When we started our trip on October 1
, Trevor still hadn't decided what he wanted to be for Halloween. This stressed me out, as he tends to choose things that are obscure or specific enough that they have to be homemade. (Exhibit A: the time Trevor dressed as a campfire
). How would I have time to make a costume in only a few days after we returned home?! I tried encouraging him to re-wear a previous costume or do something simple based on things we already have, but he was not feeling it.
As we made our way through Annapolis
and then Dover
and then Philadelphia
and into Trenton
, I was hoping Trevor would want to dress as something from history. Maybe our visits to all the American Revolution sites would inspire a Continental soldier costume? All we needed to do was find an appropriate wig/hat/etc. for sale in a gift shop somewhere, add a few accessories, and we'd be set. No. He was not interested in any of that.
But the trip did end up inspiring his costume. I haven't blogged about it yet, but we spent three nights in Hershey. It was there that Trevor announced he would be dressing like a chocolate bar for Halloween. During the rest of the trip, we drew sketches, brainstormed materials, and bounced ideas back and forth. As soon as we got home and we were no longer concerned that our house would burn down
, we started making the costume. We're both so happy with how it looks and how quickly it came together.
Want to make your own? It's actually really easy. I've included affiliate links in the supply list. Any purchases you make from those links will help support My Creative Life, at no extra cost to you.
Hershey Bar Halloween Costume
I started by testing three different silver options I had on hand (paint pen, Sharpie, and silver paint) on the hem of my splatter paint t-shirt
. You don't need to do this step, because as you can see from the photo, the silver paint is the only one that shows up against the dark brown.
Now find a brown t-shirt that is much too large. Trevor wears a child medium, so we used a men's medium for the costume. Open a Hershey bar to use as reference. Make sure you have plenty of back-up reference bars in case one disappears. Use scrap paper to rough cut some letters to figure out how large you need the HERSHEY'S to be. (Acutally, all you care about is HERSHE because it's cut off there.) This will vary based on your t-shirt size.
Now head to the computer. Helvetica Neue Bold is very similar to the Hershey's logo. Type in HERS (because you only have to do the H and the E once and you don't need the apostrophe or Y) and change the page to landscape. I sized the font to 590 and then reduced the spacing between the letters 66%, which fit the size I wanted (approximately 6" high and 4" wide). When you have the size you want, print, cut, and trace the letters onto the t-shirt using the Scribe-All.
Now carefully paint in the letters. The DecoArt paint has excellent coverage and dries quickly, which is awesome.
When the paint is dry, CAREFULLY cut off the sleeves, staying as close to the seam as possible while you cut. You want to leave the seam attached to the shirt, not to the part you cut off. It will roll inward and look surprisingly finished without any need for hemming. Save the sleeves- you'll need them.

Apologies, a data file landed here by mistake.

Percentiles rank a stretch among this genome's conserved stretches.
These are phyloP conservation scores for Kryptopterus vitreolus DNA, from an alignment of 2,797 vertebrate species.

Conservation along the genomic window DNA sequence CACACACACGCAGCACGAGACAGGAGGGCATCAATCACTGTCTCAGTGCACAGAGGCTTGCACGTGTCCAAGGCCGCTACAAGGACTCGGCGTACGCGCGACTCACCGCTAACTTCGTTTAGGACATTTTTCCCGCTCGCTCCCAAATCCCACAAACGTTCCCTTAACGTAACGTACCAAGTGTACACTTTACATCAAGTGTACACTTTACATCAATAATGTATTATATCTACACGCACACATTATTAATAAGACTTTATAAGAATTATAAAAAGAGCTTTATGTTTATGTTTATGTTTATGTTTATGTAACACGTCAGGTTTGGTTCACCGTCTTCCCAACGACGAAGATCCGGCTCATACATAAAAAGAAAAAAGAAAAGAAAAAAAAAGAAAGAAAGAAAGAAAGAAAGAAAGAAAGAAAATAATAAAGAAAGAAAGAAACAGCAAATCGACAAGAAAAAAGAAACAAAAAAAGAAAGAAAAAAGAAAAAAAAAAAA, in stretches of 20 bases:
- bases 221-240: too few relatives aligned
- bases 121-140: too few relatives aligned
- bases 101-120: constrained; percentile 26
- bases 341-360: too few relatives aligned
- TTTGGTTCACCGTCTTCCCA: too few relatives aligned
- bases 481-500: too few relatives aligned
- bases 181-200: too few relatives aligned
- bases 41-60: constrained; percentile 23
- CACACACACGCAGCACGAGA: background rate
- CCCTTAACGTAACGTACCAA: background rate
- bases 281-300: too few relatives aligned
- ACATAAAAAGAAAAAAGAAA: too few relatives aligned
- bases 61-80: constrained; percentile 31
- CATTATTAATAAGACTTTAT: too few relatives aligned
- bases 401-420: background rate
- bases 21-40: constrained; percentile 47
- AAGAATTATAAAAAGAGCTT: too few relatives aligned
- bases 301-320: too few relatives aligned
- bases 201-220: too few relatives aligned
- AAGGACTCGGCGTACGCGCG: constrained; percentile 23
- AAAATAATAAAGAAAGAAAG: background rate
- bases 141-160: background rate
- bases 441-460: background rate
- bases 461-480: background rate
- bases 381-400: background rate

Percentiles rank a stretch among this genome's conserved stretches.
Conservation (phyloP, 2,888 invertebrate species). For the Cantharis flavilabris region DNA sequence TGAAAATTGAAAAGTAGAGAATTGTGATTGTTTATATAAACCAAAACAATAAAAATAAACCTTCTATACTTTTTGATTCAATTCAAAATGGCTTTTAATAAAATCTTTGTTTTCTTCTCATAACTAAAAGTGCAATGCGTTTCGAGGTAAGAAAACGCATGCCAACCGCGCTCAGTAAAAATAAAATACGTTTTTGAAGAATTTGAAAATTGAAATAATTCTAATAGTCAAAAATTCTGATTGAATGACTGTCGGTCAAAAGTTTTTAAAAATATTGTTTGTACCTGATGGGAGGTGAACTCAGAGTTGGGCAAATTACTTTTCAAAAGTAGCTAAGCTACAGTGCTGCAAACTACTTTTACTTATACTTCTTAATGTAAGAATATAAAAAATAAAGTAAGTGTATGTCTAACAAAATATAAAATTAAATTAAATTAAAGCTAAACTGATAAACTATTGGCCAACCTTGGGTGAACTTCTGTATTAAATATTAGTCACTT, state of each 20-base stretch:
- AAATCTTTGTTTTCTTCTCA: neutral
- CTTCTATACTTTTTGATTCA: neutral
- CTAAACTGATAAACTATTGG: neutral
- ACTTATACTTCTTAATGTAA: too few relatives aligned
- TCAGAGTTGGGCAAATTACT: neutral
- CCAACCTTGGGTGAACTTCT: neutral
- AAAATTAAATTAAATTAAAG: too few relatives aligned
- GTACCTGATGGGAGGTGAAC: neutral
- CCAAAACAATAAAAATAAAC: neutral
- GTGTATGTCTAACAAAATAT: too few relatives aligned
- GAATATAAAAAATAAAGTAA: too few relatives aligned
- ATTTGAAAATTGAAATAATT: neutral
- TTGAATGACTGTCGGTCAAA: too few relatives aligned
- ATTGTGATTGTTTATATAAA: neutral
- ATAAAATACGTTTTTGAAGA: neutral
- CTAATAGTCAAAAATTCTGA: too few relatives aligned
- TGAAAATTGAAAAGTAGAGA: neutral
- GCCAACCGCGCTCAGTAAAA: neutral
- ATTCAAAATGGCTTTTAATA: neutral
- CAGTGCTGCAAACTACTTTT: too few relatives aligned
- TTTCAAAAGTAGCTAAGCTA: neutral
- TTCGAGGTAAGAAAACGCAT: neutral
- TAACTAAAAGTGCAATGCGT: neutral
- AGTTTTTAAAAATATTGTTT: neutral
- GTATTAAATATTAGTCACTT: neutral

Now, it's time for your reference bar. If it isn't open yet, I'm not sure this is the right costume for you. If it's gone missing, open another one. Heck, open two. In fact, Trevor and I HAD to open multiple Hershey bars for the sake of research. We needed to know whether the writing on the bar itself goes the same direction as the writing on the package or the opposite direction. Fun fact - it's apparently random which way the bar is sitting in the wrapper! But don't believe me. Open some bars and test it yourself.
Use the Scribe-All and a piece of chipboard to draw the diagonal line on the t-shirt where your Hershey bar will be opened. For us, that was right through the E. Now cut the chipboard into a rectangle (size will once again depend on the size of your t-shirt) and use it to trace three pips. Cut a slightly smaller rectangle and trace just inside each pip, forming the double border.
What's a pip, you ask?
Now it's time to write HERSHEY'S on each pip. The easiest way to do this is to print a template (Helvetica Neue Bold 330, 33%), place it on the shirt, and then use a pencil to trace over the letters. Press hard and the indentations will be visible. Trace over those with the Sharpie.
Now add the piece that creates the border between the wrapper and the chocolate bar. To do this, I opened up the sleeves and cut one long, thin piece from each. I bunched it up along the white line I'd drawn earlier, then used hot glue to keep it in place. If you have silver fabric or a thicker silver ribbon, you can use that to mimic the foil wrapper that Hershey bars used to have. I didn't have either one on hand, so I repurposed the sleeves. Trevor and I like the way it looks, but silver would be more striking.
The final step is to glue (or sew) ribbon to the bottom of the t-shirt. Check your reference bar. Even though the wrapper is now plastic, it still has the look of foil on the ends. Wear your costume over black sweats or thermals and you're all set for Halloween!
And yes, you can eat the reference bar now. Steve wondered if that was cannibalism (or candybalism, as we heard it called while at Hershey's Chocolate World), but I don't think it is.
More Hershey-related posts to come!